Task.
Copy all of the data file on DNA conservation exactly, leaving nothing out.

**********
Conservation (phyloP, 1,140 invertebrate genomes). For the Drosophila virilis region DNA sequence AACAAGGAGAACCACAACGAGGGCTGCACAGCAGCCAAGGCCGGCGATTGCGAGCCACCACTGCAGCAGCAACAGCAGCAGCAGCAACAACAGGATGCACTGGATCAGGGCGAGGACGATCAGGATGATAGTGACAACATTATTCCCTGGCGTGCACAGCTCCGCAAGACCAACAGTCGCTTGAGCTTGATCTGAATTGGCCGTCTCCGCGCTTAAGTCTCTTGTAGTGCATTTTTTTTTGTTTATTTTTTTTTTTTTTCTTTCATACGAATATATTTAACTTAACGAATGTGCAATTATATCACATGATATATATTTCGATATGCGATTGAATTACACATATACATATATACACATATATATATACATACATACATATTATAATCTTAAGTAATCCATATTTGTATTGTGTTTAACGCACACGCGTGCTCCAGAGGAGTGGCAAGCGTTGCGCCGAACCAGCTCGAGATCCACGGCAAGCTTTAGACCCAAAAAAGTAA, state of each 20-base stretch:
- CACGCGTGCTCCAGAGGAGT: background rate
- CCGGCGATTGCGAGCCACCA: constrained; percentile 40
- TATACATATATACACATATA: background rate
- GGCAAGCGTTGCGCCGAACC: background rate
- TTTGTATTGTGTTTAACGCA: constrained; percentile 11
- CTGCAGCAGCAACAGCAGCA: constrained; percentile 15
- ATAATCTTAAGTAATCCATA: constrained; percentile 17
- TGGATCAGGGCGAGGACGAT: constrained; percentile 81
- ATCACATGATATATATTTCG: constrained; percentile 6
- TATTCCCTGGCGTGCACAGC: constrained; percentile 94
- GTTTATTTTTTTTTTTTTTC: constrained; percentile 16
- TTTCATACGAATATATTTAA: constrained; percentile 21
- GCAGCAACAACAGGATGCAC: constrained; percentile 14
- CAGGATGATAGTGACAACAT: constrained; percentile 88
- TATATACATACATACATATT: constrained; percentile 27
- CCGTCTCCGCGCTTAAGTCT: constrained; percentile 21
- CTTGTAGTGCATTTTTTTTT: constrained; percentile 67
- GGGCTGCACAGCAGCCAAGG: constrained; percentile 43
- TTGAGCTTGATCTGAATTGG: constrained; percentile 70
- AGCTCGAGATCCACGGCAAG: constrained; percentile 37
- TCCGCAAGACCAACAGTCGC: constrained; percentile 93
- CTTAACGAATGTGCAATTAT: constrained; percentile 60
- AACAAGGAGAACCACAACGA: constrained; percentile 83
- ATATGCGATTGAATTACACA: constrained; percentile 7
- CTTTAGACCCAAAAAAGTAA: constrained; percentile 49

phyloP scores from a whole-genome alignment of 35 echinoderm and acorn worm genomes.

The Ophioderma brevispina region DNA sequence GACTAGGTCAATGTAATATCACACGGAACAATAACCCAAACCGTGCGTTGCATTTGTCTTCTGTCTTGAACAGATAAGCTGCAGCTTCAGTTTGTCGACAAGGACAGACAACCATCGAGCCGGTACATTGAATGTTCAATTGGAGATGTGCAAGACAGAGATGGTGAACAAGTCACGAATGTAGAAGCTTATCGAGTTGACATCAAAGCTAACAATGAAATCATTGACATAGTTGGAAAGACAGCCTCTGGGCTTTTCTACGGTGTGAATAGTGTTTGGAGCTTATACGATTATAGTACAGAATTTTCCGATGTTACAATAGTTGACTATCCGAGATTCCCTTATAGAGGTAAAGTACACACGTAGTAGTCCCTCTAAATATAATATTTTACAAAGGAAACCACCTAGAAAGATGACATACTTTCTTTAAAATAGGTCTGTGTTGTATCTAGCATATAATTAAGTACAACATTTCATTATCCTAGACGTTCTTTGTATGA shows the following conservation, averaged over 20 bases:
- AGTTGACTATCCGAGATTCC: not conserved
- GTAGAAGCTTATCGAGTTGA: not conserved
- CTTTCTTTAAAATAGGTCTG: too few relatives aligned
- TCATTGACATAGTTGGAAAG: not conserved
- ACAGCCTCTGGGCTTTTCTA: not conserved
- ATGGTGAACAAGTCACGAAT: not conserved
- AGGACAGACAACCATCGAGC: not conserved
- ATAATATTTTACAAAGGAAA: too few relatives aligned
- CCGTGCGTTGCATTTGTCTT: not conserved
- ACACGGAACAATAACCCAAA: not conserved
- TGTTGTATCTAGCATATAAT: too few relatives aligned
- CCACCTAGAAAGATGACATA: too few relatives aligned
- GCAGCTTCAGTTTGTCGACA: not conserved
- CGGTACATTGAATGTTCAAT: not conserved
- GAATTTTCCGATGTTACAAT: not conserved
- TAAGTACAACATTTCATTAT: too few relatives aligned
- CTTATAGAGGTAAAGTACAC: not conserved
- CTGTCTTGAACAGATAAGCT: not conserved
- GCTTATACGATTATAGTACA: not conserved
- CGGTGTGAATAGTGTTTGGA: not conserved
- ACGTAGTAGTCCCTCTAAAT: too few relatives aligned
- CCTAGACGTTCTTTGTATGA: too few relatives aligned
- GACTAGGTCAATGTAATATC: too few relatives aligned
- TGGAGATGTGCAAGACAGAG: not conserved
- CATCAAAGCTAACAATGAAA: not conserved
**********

Conservation (phyloP, 1,140 invertebrate genomes). For the Drosophila virilis region DNA sequence AACAAGGAGAACCACAACGAGGGCTGCACAGCAGCCAAGGCCGGCGATTGCGAGCCACCACTGCAGCAGCAACAGCAGCAGCAGCAACAACAGGATGCACTGGATCAGGGCGAGGACGATCAGGATGATAGTGACAACATTATTCCCTGGCGTGCACAGCTCCGCAAGACCAACAGTCGCTTGAGCTTGATCTGAATTGGCCGTCTCCGCGCTTAAGTCTCTTGTAGTGCATTTTTTTTTGTTTATTTTTTTTTTTTTTCTTTCATACGAATATATTTAACTTAACGAATGTGCAATTATATCACATGATATATATTTCGATATGCGATTGAATTACACATATACATATATACACATATATATATACATACATACATATTATAATCTTAAGTAATCCATATTTGTATTGTGTTTAACGCACACGCGTGCTCCAGAGGAGTGGCAAGCGTTGCGCCGAACCAGCTCGAGATCCACGGCAAGCTTTAGACCCAAAAAAGTAA, state of each 20-base stretch:
- CACGCGTGCTCCAGAGGAGT: background rate
- CCGGCGATTGCGAGCCACCA: constrained; percentile 40
- TATACATATATACACATATA: background rate
- GGCAAGCGTTGCGCCGAACC: background rate
- TTTGTATTGTGTTTAACGCA: constrained; percentile 11
- CTGCAGCAGCAACAGCAGCA: constrained; percentile 15
- ATAATCTTAAGTAATCCATA: constrained; percentile 17
- TGGATCAGGGCGAGGACGAT: constrained; percentile 81
- ATCACATGATATATATTTCG: constrained; percentile 6
- TATTCCCTGGCGTGCACAGC: constrained; percentile 94
- GTTTATTTTTTTTTTTTTTC: constrained; percentile 16
- TTTCATACGAATATATTTAA: constrained; percentile 21
- GCAGCAACAACAGGATGCAC: constrained; percentile 14
- CAGGATGATAGTGACAACAT: constrained; percentile 88
- TATATACATACATACATATT: constrained; percentile 27
- CCGTCTCCGCGCTTAAGTCT: constrained; percentile 21
- CTTGTAGTGCATTTTTTTTT: constrained; percentile 67
- GGGCTGCACAGCAGCCAAGG: constrained; percentile 43
- TTGAGCTTGATCTGAATTGG: constrained; percentile 70
- AGCTCGAGATCCACGGCAAG: constrained; percentile 37
- TCCGCAAGACCAACAGTCGC: constrained; percentile 93
- CTTAACGAATGTGCAATTAT: constrained; percentile 60
- AACAAGGAGAACCACAACGA: constrained; percentile 83
- ATATGCGATTGAATTACACA: constrained; percentile 7
- CTTTAGACCCAAAAAAGTAA: constrained; percentile 49

phyloP scores from a whole-genome alignment of 35 echinoderm and acorn worm genomes.

The Ophioderma brevispina region DNA sequence GACTAGGTCAATGTAATATCACACGGAACAATAACCCAAACCGTGCGTTGCATTTGTCTTCTGTCTTGAACAGATAAGCTGCAGCTTCAGTTTGTCGACAAGGACAGACAACCATCGAGCCGGTACATTGAATGTTCAATTGGAGATGTGCAAGACAGAGATGGTGAACAAGTCACGAATGTAGAAGCTTATCGAGTTGACATCAAAGCTAACAATGAAATCATTGACATAGTTGGAAAGACAGCCTCTGGGCTTTTCTACGGTGTGAATAGTGTTTGGAGCTTATACGATTATAGTACAGAATTTTCCGATGTTACAATAGTTGACTATCCGAGATTCCCTTATAGAGGTAAAGTACACACGTAGTAGTCCCTCTAAATATAATATTTTACAAAGGAAACCACCTAGAAAGATGACATACTTTCTTTAAAATAGGTCTGTGTTGTATCTAGCATATAATTAAGTACAACATTTCATTATCCTAGACGTTCTTTGTATGA shows the following conservation, averaged over 20 bases:
- AGTTGACTATCCGAGATTCC: not conserved
- GTAGAAGCTTATCGAGTTGA: not conserved
- CTTTCTTTAAAATAGGTCTG: too few relatives aligned
- TCATTGACATAGTTGGAAAG: not conserved
- ACAGCCTCTGGGCTTTTCTA: not conserved
- ATGGTGAACAAGTCACGAAT: not conserved
- AGGACAGACAACCATCGAGC: not conserved
- ATAATATTTTACAAAGGAAA: too few relatives aligned
- CCGTGCGTTGCATTTGTCTT: not conserved
- ACACGGAACAATAACCCAAA: not conserved
- TGTTGTATCTAGCATATAAT: too few relatives aligned
- CCACCTAGAAAGATGACATA: too few relatives aligned
- GCAGCTTCAGTTTGTCGACA: not conserved
- CGGTACATTGAATGTTCAAT: not conserved
- GAATTTTCCGATGTTACAAT: not conserved
- TAAGTACAACATTTCATTAT: too few relatives aligned
- CTTATAGAGGTAAAGTACAC: not conserved
- CTGTCTTGAACAGATAAGCT: not conserved
- GCTTATACGATTATAGTACA: not conserved
- CGGTGTGAATAGTGTTTGGA: not conserved
- ACGTAGTAGTCCCTCTAAAT: too few relatives aligned
- CCTAGACGTTCTTTGTATGA: too few relatives aligned
- GACTAGGTCAATGTAATATC: too few relatives aligned
- TGGAGATGTGCAAGACAGAG: not conserved
- CATCAAAGCTAACAATGAAA: not conserved